Key government forecaster puts deficit at 3.7%, cuts inevitable

The government’s key macro-economic forecasting agency CPB expects the Dutch budget deficit to reach 3.7% next year, well above the eurozone limit of 3%.

This makes it increasingly likely the government will be forced to implement a new austerity drive in August. The leaders of the two ruling parties said earlier on Thursday they expect a package of cuts and taxes to generate €6bn will be on the cards.

The CPB was due to publish its crucial forecasts on Friday but the figures were leaked earlier to RTL news. Earlier this week, the central bank put next year’s budget deficit at 3.9%.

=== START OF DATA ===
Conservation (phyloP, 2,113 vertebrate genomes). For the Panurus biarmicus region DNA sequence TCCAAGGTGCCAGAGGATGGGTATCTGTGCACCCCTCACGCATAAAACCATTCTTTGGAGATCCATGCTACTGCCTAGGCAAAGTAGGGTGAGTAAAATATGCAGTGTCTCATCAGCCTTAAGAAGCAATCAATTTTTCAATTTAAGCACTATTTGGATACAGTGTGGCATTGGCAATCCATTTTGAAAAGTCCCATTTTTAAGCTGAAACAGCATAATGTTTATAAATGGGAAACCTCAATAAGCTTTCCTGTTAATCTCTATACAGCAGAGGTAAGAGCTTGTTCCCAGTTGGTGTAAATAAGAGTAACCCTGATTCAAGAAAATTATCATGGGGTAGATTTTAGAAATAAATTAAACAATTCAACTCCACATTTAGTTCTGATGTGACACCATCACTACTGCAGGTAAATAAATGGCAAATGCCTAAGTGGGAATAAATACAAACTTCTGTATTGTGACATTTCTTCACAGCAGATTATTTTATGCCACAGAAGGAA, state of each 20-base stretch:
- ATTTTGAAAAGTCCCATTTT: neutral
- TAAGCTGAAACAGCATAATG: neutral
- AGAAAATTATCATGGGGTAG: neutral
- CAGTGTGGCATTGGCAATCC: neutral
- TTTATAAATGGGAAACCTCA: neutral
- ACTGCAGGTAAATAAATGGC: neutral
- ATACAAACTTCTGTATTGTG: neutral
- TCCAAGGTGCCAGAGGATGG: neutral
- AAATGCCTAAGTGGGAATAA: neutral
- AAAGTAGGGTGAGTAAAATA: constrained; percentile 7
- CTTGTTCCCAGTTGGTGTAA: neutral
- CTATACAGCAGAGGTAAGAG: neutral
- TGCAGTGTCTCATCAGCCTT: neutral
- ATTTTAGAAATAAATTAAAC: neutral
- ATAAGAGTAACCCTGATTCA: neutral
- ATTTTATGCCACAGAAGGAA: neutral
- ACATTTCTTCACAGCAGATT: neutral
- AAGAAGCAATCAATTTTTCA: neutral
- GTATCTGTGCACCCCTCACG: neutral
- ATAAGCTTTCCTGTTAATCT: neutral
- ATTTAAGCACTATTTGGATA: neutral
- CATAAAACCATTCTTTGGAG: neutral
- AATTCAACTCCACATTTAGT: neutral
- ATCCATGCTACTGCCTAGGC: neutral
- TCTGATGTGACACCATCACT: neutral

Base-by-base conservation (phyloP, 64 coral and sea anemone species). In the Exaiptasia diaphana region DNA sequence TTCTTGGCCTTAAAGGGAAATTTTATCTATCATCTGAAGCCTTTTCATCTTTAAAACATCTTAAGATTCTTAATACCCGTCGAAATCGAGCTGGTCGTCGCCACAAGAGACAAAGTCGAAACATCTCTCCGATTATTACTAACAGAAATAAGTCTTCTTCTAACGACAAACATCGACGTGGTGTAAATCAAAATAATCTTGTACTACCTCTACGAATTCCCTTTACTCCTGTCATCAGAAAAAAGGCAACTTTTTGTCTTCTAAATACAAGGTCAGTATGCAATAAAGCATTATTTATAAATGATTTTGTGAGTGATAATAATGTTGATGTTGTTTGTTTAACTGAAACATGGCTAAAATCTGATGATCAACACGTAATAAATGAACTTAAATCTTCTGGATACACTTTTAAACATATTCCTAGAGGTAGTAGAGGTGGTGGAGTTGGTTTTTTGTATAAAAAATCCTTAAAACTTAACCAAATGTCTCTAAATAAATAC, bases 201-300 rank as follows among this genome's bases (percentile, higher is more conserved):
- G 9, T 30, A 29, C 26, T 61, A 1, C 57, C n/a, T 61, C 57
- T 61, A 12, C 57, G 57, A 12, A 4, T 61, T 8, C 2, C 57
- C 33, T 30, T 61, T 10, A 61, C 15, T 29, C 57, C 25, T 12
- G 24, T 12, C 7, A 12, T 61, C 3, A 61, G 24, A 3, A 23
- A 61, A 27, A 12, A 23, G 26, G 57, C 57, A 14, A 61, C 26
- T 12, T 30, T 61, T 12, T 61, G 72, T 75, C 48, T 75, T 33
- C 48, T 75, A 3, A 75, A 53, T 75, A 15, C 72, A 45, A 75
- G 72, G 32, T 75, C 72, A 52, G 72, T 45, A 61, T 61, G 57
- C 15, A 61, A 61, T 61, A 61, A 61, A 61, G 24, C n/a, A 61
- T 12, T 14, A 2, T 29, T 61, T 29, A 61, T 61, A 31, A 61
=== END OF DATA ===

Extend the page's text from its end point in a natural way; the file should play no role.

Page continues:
August deadline

The decision on whether or not to impose extra cuts will be formally taken in August. Ministers agreed with unions and employers earlier this year to hold off on implementing a €4.3bn austerity package until after the summer break.

The new CPB forecasts also show that unemployment is rising quickly and the situation is now similar to the 1980s, RTL news reported. By the end of next year, the jobless total will have reached 635,000 people, or 7%.

The CPB also says wages will rise less than inflation and that spending power will be down 1.25% on average over 2013 and 2014.

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